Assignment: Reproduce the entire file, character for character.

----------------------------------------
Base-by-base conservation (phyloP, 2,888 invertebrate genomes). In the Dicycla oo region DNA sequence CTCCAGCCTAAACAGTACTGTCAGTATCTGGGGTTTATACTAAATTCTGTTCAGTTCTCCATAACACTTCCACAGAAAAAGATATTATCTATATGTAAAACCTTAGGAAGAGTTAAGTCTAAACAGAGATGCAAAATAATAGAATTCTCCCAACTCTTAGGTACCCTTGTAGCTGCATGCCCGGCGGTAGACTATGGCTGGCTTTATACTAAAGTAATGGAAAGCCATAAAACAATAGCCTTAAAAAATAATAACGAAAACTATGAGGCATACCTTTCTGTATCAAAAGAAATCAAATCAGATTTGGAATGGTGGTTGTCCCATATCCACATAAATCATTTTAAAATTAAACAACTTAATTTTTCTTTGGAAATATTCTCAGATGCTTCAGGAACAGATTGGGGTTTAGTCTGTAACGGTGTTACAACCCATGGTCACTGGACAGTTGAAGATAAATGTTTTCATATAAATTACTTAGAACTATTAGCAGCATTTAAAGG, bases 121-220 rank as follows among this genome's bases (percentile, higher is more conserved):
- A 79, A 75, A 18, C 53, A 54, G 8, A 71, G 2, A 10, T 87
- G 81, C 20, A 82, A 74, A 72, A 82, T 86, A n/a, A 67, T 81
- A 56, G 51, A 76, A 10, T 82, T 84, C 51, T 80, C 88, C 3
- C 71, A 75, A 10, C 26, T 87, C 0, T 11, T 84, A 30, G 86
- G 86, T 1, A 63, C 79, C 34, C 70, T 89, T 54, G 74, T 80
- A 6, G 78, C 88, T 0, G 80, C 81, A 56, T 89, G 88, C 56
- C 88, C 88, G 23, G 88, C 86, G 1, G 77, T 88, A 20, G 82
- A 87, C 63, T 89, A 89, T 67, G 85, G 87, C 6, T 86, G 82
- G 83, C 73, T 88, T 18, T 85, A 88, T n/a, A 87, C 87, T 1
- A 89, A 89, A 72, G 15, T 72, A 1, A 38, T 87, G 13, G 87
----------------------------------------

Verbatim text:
Base-by-base conservation (phyloP, 2,888 invertebrate genomes). In the Dicycla oo region DNA sequence CTCCAGCCTAAACAGTACTGTCAGTATCTGGGGTTTATACTAAATTCTGTTCAGTTCTCCATAACACTTCCACAGAAAAAGATATTATCTATATGTAAAACCTTAGGAAGAGTTAAGTCTAAACAGAGATGCAAAATAATAGAATTCTCCCAACTCTTAGGTACCCTTGTAGCTGCATGCCCGGCGGTAGACTATGGCTGGCTTTATACTAAAGTAATGGAAAGCCATAAAACAATAGCCTTAAAAAATAATAACGAAAACTATGAGGCATACCTTTCTGTATCAAAAGAAATCAAATCAGATTTGGAATGGTGGTTGTCCCATATCCACATAAATCATTTTAAAATTAAACAACTTAATTTTTCTTTGGAAATATTCTCAGATGCTTCAGGAACAGATTGGGGTTTAGTCTGTAACGGTGTTACAACCCATGGTCACTGGACAGTTGAAGATAAATGTTTTCATATAAATTACTTAGAACTATTAGCAGCATTTAAAGG, bases 121-220 rank as follows among this genome's bases (percentile, higher is more conserved):
- A 79, A 75, A 18, C 53, A 54, G 8, A 71, G 2, A 10, T 87
- G 81, C 20, A 82, A 74, A 72, A 82, T 86, A n/a, A 67, T 81
- A 56, G 51, A 76, A 10, T 82, T 84, C 51, T 80, C 88, C 3
- C 71, A 75, A 10, C 26, T 87, C 0, T 11, T 84, A 30, G 86
- G 86, T 1, A 63, C 79, C 34, C 70, T 89, T 54, G 74, T 80
- A 6, G 78, C 88, T 0, G 80, C 81, A 56, T 89, G 88, C 56
- C 88, C 88, G 23, G 88, C 86, G 1, G 77, T 88, A 20, G 82
- A 87, C 63, T 89, A 89, T 67, G 85, G 87, C 6, T 86, G 82
- G 83, C 73, T 88, T 18, T 85, A 88, T n/a, A 87, C 87, T 1
- A 89, A 89, A 72, G 15, T 72, A 1, A 38, T 87, G 13, G 87